German firms feared higher competition from companies in new member states after the 2004 Eastern enlargement of the European Union. But ten years later, hardly any of these fears have materialised, a new survey reveals. EurActiv Germany reports.
The 2004 enlargement had almost no adverse effects on German companies. In fact, hardly any changes took place, says a study recently concluded by the Cologne Institute for Economic Research (IW).
The purpose of the study was to compare two representative surveys conducted in early 2004, and in 2014. In the first stage, more than one-third of German firms surveyed in 2004 predicted that imports from Estonia, Latvia, Lithuania, Poland, Slovenia, Slovakia, the Czech Republic and Hungary would increase, having significant effects on their business.
Due to lower labour costs in the accession states, more than a third of western, and a fourth of eastern German companies predicted higher pressure to downsize.
But as early as one year after enlargement, German fears appeared unfounded. Pressure turned out to be less severe in early 2005 than forecasts predicted the year before. Predictions claiming higher competition due to imports, cheaper advance payments, or locally-based central and eastern European companies also turned out to be weaker than expected.
Among companies surveyed in early 2014, only 1 in 10 claimed to be under significant pressure from central and eastern European firms located in Germany, or imports coming from these countries. Almost two-thirds of those surveyed denied such effects, and other fears related to enlargement have also not appeared.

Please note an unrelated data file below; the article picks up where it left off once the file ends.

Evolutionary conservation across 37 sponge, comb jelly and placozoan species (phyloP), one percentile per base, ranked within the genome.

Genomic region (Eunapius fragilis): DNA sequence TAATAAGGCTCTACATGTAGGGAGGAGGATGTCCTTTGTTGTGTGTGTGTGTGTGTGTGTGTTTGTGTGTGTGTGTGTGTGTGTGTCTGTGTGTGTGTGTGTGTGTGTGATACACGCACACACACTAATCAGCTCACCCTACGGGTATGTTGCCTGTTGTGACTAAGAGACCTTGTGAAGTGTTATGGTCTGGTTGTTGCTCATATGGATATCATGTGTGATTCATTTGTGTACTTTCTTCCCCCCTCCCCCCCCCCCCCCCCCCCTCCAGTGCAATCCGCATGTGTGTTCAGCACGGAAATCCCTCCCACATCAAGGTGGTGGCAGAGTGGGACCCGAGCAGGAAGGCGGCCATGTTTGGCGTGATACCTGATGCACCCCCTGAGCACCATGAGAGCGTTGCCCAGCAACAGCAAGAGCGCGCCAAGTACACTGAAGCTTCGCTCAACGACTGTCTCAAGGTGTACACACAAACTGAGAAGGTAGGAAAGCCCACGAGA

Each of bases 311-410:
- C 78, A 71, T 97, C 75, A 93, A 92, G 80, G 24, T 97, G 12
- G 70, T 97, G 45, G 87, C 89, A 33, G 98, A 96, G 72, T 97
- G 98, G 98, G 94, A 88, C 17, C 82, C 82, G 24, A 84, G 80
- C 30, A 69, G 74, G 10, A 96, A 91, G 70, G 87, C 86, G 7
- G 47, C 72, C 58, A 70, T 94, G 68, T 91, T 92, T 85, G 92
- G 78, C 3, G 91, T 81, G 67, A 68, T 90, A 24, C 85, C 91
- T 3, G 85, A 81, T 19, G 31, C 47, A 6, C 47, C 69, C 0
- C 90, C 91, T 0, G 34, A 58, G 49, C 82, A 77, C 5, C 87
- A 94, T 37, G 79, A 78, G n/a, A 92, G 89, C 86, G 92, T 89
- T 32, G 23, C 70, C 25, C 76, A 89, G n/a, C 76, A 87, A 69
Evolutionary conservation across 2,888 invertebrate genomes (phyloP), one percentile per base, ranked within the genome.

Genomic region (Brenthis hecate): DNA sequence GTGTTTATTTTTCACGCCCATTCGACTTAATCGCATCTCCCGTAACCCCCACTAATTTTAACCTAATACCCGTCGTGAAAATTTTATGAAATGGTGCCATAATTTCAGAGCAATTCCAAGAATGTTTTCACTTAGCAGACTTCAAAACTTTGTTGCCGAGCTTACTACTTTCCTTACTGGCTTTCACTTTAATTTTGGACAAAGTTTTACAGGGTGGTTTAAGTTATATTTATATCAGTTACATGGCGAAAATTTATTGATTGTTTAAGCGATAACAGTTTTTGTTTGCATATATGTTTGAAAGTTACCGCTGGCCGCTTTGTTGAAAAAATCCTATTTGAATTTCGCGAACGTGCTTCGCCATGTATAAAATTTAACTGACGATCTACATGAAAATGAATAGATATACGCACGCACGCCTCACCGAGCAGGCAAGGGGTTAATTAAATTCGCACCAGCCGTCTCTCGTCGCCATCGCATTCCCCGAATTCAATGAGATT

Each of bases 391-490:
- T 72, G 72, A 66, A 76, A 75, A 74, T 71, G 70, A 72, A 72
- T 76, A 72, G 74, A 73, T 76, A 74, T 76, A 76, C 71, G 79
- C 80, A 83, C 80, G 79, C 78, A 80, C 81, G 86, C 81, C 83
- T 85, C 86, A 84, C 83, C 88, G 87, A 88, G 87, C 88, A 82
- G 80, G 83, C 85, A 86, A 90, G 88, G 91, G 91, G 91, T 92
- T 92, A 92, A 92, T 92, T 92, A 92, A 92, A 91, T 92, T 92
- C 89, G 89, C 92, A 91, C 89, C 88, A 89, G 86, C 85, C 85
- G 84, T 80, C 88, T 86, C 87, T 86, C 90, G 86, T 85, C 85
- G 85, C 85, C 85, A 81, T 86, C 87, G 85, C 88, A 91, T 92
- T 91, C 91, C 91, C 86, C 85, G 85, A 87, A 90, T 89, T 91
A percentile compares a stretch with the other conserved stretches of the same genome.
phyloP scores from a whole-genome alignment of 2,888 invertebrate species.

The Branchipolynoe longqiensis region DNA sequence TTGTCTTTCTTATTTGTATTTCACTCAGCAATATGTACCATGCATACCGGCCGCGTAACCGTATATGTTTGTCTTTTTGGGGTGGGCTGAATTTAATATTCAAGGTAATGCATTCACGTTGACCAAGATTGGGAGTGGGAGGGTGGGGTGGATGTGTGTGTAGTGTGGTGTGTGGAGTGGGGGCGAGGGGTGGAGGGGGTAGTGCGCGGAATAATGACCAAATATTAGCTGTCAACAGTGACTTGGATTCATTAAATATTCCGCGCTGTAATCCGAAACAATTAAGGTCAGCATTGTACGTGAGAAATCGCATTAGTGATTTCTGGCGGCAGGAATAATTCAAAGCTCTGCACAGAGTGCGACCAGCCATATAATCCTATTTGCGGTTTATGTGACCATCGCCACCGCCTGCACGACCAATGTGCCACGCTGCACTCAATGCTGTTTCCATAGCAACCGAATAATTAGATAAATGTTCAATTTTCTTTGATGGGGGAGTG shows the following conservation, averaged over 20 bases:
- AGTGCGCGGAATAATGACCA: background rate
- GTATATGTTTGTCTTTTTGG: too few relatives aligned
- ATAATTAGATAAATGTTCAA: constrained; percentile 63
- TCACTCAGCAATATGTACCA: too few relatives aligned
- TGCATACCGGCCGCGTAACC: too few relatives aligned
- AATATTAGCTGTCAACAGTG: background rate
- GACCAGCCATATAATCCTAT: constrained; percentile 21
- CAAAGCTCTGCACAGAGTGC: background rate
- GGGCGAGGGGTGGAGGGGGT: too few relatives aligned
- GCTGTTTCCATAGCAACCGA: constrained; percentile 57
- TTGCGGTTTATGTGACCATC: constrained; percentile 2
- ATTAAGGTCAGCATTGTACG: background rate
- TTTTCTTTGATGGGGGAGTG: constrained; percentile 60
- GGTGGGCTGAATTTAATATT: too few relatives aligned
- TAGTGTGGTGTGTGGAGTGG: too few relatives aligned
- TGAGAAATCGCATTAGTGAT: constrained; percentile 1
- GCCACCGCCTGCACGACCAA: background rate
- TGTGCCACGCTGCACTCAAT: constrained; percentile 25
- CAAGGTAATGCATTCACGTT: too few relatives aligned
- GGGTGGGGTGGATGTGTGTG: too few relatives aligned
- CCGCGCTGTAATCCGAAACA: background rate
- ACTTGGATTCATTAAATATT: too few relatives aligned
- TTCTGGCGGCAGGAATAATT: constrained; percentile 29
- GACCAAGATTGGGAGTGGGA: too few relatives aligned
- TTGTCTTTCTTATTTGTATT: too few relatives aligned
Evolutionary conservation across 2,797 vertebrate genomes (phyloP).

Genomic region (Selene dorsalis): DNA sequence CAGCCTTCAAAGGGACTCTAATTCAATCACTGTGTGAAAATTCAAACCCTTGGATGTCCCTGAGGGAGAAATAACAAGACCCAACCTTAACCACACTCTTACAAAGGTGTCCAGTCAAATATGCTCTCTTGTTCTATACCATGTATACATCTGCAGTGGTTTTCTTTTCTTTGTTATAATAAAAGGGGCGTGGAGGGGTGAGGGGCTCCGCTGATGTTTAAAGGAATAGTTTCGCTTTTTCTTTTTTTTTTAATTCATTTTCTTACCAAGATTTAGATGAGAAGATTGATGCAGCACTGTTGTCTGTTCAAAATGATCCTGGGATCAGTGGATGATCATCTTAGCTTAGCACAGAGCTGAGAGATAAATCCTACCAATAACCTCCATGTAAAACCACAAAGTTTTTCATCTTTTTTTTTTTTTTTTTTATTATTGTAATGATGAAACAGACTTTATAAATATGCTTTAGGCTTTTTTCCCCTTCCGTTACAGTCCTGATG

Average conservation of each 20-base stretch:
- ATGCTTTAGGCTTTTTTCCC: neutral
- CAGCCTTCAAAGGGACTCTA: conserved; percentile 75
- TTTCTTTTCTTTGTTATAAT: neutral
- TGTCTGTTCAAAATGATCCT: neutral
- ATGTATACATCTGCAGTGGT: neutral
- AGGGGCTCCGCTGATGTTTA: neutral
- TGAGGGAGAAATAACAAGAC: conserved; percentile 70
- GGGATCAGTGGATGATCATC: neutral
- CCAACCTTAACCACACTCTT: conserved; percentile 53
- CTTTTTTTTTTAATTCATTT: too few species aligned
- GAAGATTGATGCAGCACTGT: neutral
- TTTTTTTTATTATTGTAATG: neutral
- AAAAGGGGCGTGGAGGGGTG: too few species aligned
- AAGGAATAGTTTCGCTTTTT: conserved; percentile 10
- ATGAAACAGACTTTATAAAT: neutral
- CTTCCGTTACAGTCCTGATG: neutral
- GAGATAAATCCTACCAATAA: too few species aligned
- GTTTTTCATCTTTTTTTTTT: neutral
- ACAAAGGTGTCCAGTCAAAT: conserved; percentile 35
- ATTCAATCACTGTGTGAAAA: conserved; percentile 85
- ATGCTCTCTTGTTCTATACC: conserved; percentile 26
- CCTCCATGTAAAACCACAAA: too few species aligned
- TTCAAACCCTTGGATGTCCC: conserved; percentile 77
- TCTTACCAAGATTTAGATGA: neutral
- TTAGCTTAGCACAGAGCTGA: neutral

Still, looking at individual economic sectors, the study indicated that the industrial and construction sectors have been more strongly influenced by EU enlargement than service providers.
In the IW study, 44% of industrial firms reported slightly or significantly higher pressure for rationalisation in 2014. 54% of German construction companies say firms from central and eastern Europe cause considerably higher domestic competition for them.
But the 2014 survey also clearly showed almost no negative perception, or even a dramatisation of economic effects of eastern enlargement within German firms.
In light of the results compared in 2014, the researchers conclude that fears related to market opening and economic innovations often fail to materialise: a finding that could be game-changing in the discussion over further economic integration and skilled worker immigration.